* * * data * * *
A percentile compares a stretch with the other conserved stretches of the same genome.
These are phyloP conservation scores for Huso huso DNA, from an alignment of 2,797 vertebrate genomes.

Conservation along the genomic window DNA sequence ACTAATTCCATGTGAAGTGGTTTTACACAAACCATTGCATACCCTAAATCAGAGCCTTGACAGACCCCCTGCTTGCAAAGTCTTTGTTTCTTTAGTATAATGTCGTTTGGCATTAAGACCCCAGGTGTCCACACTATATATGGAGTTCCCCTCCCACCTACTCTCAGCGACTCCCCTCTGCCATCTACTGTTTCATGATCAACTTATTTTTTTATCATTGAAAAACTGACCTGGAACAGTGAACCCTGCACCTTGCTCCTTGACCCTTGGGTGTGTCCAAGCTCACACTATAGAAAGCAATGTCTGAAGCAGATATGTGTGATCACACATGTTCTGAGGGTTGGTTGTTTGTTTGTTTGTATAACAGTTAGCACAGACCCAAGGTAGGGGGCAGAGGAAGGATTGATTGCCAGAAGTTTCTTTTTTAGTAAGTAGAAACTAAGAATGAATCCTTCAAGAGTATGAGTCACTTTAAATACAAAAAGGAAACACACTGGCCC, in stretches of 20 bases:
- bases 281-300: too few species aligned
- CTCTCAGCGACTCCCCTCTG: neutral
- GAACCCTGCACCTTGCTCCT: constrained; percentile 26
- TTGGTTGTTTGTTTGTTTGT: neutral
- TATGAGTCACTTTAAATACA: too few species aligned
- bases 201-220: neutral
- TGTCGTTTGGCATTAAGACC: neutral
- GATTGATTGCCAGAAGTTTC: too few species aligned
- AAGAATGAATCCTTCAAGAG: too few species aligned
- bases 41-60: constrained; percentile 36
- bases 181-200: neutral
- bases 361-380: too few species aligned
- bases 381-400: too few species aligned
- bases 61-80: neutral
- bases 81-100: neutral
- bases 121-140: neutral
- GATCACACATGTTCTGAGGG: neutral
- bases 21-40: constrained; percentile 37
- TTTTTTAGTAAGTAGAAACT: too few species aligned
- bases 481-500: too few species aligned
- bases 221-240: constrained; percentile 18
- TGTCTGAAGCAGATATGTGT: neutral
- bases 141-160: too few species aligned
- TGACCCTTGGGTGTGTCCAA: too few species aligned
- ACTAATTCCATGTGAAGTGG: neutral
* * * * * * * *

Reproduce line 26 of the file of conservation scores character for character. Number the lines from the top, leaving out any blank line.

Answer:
- bases 141-160: too few species aligned